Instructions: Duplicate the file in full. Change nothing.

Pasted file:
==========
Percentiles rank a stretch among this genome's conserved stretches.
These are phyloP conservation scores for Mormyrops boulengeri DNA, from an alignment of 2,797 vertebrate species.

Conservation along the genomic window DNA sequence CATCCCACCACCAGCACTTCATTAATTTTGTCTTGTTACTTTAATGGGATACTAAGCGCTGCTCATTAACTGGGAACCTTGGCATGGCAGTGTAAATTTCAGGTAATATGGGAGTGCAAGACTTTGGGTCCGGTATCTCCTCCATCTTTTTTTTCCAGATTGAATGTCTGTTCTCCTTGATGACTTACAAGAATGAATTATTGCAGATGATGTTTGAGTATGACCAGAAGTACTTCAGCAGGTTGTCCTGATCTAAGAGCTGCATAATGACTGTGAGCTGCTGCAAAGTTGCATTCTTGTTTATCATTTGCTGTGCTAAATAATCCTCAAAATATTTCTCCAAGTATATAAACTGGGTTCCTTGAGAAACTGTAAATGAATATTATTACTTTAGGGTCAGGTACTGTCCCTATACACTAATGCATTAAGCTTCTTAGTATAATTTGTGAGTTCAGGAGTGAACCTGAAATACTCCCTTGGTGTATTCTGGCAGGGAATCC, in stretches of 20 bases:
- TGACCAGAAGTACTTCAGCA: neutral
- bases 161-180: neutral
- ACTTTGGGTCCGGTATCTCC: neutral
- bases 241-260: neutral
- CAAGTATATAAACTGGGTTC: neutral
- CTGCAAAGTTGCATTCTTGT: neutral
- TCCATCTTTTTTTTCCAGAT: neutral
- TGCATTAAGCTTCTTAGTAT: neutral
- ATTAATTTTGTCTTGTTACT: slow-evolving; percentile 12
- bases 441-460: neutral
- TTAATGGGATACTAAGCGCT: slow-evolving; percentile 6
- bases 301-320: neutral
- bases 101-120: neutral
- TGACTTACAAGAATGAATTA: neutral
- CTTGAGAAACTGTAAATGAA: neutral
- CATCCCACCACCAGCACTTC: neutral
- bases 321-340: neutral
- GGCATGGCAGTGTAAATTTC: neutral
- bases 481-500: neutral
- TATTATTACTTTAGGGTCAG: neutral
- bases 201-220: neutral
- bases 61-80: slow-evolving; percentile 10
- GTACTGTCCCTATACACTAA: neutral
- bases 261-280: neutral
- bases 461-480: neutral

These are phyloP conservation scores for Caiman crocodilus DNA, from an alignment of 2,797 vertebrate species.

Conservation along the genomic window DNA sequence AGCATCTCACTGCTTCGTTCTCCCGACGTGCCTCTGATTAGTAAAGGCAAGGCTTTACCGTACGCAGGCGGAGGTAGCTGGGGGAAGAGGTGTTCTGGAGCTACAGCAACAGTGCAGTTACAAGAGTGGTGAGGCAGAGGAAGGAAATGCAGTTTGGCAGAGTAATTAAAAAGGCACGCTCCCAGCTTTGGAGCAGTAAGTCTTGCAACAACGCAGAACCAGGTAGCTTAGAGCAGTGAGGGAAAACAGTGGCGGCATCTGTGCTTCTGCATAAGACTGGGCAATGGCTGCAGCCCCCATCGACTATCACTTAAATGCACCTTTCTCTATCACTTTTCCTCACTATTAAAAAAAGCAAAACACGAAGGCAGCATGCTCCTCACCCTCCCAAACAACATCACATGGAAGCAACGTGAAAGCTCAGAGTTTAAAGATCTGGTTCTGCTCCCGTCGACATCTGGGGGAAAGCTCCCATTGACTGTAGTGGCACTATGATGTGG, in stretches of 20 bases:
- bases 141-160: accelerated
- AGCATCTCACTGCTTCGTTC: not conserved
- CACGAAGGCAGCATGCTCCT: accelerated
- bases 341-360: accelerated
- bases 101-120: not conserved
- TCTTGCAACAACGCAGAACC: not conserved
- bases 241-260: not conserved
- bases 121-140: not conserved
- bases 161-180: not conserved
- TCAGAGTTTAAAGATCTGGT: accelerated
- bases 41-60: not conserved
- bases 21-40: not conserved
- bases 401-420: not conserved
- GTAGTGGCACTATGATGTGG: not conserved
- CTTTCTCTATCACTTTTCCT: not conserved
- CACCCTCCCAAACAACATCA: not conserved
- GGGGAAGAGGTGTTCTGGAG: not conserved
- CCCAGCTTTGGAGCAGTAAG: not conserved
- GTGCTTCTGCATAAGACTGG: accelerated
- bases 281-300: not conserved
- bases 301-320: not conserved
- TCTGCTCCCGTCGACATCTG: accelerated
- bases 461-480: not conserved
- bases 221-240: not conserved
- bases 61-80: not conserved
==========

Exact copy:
Percentiles rank a stretch among this genome's conserved stretches.
These are phyloP conservation scores for Mormyrops boulengeri DNA, from an alignment of 2,797 vertebrate species.

Conservation along the genomic window DNA sequence CATCCCACCACCAGCACTTCATTAATTTTGTCTTGTTACTTTAATGGGATACTAAGCGCTGCTCATTAACTGGGAACCTTGGCATGGCAGTGTAAATTTCAGGTAATATGGGAGTGCAAGACTTTGGGTCCGGTATCTCCTCCATCTTTTTTTTCCAGATTGAATGTCTGTTCTCCTTGATGACTTACAAGAATGAATTATTGCAGATGATGTTTGAGTATGACCAGAAGTACTTCAGCAGGTTGTCCTGATCTAAGAGCTGCATAATGACTGTGAGCTGCTGCAAAGTTGCATTCTTGTTTATCATTTGCTGTGCTAAATAATCCTCAAAATATTTCTCCAAGTATATAAACTGGGTTCCTTGAGAAACTGTAAATGAATATTATTACTTTAGGGTCAGGTACTGTCCCTATACACTAATGCATTAAGCTTCTTAGTATAATTTGTGAGTTCAGGAGTGAACCTGAAATACTCCCTTGGTGTATTCTGGCAGGGAATCC, in stretches of 20 bases:
- TGACCAGAAGTACTTCAGCA: neutral
- bases 161-180: neutral
- ACTTTGGGTCCGGTATCTCC: neutral
- bases 241-260: neutral
- CAAGTATATAAACTGGGTTC: neutral
- CTGCAAAGTTGCATTCTTGT: neutral
- TCCATCTTTTTTTTCCAGAT: neutral
- TGCATTAAGCTTCTTAGTAT: neutral
- ATTAATTTTGTCTTGTTACT: slow-evolving; percentile 12
- bases 441-460: neutral
- TTAATGGGATACTAAGCGCT: slow-evolving; percentile 6
- bases 301-320: neutral
- bases 101-120: neutral
- TGACTTACAAGAATGAATTA: neutral
- CTTGAGAAACTGTAAATGAA: neutral
- CATCCCACCACCAGCACTTC: neutral
- bases 321-340: neutral
- GGCATGGCAGTGTAAATTTC: neutral
- bases 481-500: neutral
- TATTATTACTTTAGGGTCAG: neutral
- bases 201-220: neutral
- bases 61-80: slow-evolving; percentile 10
- GTACTGTCCCTATACACTAA: neutral
- bases 261-280: neutral
- bases 461-480: neutral

These are phyloP conservation scores for Caiman crocodilus DNA, from an alignment of 2,797 vertebrate species.

Conservation along the genomic window DNA sequence AGCATCTCACTGCTTCGTTCTCCCGACGTGCCTCTGATTAGTAAAGGCAAGGCTTTACCGTACGCAGGCGGAGGTAGCTGGGGGAAGAGGTGTTCTGGAGCTACAGCAACAGTGCAGTTACAAGAGTGGTGAGGCAGAGGAAGGAAATGCAGTTTGGCAGAGTAATTAAAAAGGCACGCTCCCAGCTTTGGAGCAGTAAGTCTTGCAACAACGCAGAACCAGGTAGCTTAGAGCAGTGAGGGAAAACAGTGGCGGCATCTGTGCTTCTGCATAAGACTGGGCAATGGCTGCAGCCCCCATCGACTATCACTTAAATGCACCTTTCTCTATCACTTTTCCTCACTATTAAAAAAAGCAAAACACGAAGGCAGCATGCTCCTCACCCTCCCAAACAACATCACATGGAAGCAACGTGAAAGCTCAGAGTTTAAAGATCTGGTTCTGCTCCCGTCGACATCTGGGGGAAAGCTCCCATTGACTGTAGTGGCACTATGATGTGG, in stretches of 20 bases:
- bases 141-160: accelerated
- AGCATCTCACTGCTTCGTTC: not conserved
- CACGAAGGCAGCATGCTCCT: accelerated
- bases 341-360: accelerated
- bases 101-120: not conserved
- TCTTGCAACAACGCAGAACC: not conserved
- bases 241-260: not conserved
- bases 121-140: not conserved
- bases 161-180: not conserved
- TCAGAGTTTAAAGATCTGGT: accelerated
- bases 41-60: not conserved
- bases 21-40: not conserved
- bases 401-420: not conserved
- GTAGTGGCACTATGATGTGG: not conserved
- CTTTCTCTATCACTTTTCCT: not conserved
- CACCCTCCCAAACAACATCA: not conserved
- GGGGAAGAGGTGTTCTGGAG: not conserved
- CCCAGCTTTGGAGCAGTAAG: not conserved
- GTGCTTCTGCATAAGACTGG: accelerated
- bases 281-300: not conserved
- bases 301-320: not conserved
- TCTGCTCCCGTCGACATCTG: accelerated
- bases 461-480: not conserved
- bases 221-240: not conserved
- bases 61-80: not conserved